Grants for some in third level may be delayed until new year, says Quinn


Some third-level students may not receive their college grants until the new year, Minister for Education Ruairí Quinn has admitted in the Dáil.

He insisted that the controversial Student Universal Support Ireland (Susi) system would make “every effort” to ensure successful applications were paid by the end of December but said it might be the beginning of January because of “requirements in respect of bank details and verification of attendance, together with the banking restrictions over the holiday period”.

The Susi, a centralised process to replace the 66 bodies previously involved in dealing with grant applications, has suffered significant delays in clearing applications and hundreds of students claimed it had affected their access to facilities in college and ability to pay rent.

Last week Mr Quinn accepted responsibility for the delays and apologised to students and their parents for the distress they suffered as a result but he said there were difficulties with incomplete applications.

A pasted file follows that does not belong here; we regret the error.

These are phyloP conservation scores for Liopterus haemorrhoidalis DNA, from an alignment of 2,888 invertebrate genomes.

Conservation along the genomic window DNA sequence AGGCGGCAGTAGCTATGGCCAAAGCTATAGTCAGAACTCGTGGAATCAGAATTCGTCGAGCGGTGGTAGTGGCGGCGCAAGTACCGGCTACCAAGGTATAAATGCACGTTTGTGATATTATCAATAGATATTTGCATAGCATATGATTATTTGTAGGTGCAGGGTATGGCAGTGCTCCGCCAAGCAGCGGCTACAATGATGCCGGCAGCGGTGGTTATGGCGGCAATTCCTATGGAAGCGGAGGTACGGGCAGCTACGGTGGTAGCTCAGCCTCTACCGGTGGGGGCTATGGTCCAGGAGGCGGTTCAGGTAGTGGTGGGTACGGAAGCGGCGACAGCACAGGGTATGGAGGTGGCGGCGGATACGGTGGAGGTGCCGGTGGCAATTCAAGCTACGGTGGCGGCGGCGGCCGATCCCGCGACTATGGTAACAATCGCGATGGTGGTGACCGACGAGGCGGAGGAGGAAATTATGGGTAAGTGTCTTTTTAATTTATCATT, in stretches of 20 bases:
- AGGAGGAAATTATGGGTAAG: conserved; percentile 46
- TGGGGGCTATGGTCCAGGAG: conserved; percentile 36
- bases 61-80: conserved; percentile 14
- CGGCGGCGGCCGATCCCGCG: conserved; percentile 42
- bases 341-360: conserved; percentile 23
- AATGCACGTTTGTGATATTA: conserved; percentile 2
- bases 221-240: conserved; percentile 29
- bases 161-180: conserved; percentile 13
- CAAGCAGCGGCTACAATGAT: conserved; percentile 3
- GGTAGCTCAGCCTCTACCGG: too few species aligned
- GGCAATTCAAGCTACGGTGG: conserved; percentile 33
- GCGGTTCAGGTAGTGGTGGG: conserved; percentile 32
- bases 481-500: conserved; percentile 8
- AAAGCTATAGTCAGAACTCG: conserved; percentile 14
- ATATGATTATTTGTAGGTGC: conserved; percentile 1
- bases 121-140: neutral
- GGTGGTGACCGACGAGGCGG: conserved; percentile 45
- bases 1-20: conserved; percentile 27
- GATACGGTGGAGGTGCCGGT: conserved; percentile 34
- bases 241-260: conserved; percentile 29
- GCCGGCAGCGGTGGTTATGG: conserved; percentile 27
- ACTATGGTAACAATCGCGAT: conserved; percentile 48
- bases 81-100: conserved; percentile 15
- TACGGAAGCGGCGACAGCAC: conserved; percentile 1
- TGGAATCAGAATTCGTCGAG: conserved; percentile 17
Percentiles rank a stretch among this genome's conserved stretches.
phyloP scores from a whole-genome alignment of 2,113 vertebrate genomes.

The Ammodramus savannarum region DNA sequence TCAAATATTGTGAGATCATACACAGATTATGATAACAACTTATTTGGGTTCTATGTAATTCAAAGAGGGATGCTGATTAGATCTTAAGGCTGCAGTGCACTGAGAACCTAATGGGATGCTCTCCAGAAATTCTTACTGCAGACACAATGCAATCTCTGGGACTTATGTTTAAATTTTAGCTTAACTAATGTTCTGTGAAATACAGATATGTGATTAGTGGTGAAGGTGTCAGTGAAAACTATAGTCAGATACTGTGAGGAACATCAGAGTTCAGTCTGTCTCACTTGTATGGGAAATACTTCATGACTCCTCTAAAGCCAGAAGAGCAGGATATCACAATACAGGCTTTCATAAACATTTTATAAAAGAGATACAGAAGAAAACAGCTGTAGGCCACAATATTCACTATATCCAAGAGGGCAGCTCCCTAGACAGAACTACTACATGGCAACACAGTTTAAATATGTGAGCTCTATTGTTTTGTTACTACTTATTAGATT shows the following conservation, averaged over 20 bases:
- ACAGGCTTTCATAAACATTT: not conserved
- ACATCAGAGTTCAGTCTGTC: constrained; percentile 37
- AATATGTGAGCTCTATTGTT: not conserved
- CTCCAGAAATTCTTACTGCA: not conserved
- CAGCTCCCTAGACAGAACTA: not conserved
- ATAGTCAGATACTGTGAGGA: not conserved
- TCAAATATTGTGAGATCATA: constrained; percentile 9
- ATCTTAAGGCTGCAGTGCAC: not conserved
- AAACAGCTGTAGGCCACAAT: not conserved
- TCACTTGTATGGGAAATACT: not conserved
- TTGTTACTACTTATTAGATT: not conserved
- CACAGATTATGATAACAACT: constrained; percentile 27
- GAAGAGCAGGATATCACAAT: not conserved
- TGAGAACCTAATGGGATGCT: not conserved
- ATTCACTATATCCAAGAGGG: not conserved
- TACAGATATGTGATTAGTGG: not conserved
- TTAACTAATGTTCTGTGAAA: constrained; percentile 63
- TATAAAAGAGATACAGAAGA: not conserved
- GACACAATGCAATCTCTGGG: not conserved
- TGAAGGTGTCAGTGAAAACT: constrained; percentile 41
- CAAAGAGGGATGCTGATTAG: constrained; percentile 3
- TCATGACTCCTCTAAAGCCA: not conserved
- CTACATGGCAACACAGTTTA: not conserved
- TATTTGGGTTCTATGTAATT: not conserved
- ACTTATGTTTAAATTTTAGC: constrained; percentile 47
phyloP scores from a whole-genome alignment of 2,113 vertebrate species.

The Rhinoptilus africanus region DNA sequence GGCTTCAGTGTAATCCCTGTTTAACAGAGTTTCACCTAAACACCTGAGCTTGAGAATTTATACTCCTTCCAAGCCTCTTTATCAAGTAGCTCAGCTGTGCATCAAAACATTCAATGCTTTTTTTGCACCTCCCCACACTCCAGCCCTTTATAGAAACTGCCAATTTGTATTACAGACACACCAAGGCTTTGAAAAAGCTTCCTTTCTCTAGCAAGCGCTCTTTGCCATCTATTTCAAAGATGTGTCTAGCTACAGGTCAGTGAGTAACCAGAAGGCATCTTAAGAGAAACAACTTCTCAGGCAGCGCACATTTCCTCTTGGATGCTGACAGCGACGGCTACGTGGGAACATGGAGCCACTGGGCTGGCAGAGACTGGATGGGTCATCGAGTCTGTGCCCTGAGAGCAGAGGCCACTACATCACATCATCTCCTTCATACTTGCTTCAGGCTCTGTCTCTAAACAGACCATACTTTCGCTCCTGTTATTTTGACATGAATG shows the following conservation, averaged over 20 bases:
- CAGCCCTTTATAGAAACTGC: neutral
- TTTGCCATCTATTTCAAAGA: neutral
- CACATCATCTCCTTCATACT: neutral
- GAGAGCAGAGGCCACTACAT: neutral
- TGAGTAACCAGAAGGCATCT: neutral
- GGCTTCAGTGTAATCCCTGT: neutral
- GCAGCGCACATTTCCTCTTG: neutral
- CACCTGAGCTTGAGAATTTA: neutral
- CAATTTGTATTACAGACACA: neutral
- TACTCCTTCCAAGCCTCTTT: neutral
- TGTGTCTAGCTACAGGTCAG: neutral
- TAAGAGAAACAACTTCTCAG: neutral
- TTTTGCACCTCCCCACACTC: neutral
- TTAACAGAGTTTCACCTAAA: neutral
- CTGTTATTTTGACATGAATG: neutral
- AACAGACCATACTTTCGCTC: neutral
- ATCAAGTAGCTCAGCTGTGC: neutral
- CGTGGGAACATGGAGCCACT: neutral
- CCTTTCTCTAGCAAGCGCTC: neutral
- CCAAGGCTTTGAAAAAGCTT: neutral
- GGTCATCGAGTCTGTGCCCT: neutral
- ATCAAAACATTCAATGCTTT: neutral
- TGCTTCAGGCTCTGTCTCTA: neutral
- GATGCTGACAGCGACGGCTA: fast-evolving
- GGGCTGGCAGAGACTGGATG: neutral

During education questions yesterday he said the backlog of applications would be cleared by Christmas but Fianna Fáil education spokesman Charlie McConalogue said there had been no increase in the 2,000 applications being dealt with each week. At this rate “only an additional 12,000 applications will be decided by Christmas”, he said.

Mr Quinn agreed but he said Susi officials were certain they would reach the target because of the recent significant increase in staff and the process would accelerate. “The aim is to get 33,000 applications cleared by Christmas,” he added. Sinn Féin education spokesman Jonathon O’Brien pointed to no cost-benefit analysis carried out when a Cork company got the contract for the scanning of grant application documents, but he said “there is a cost and it is being borne by the students”.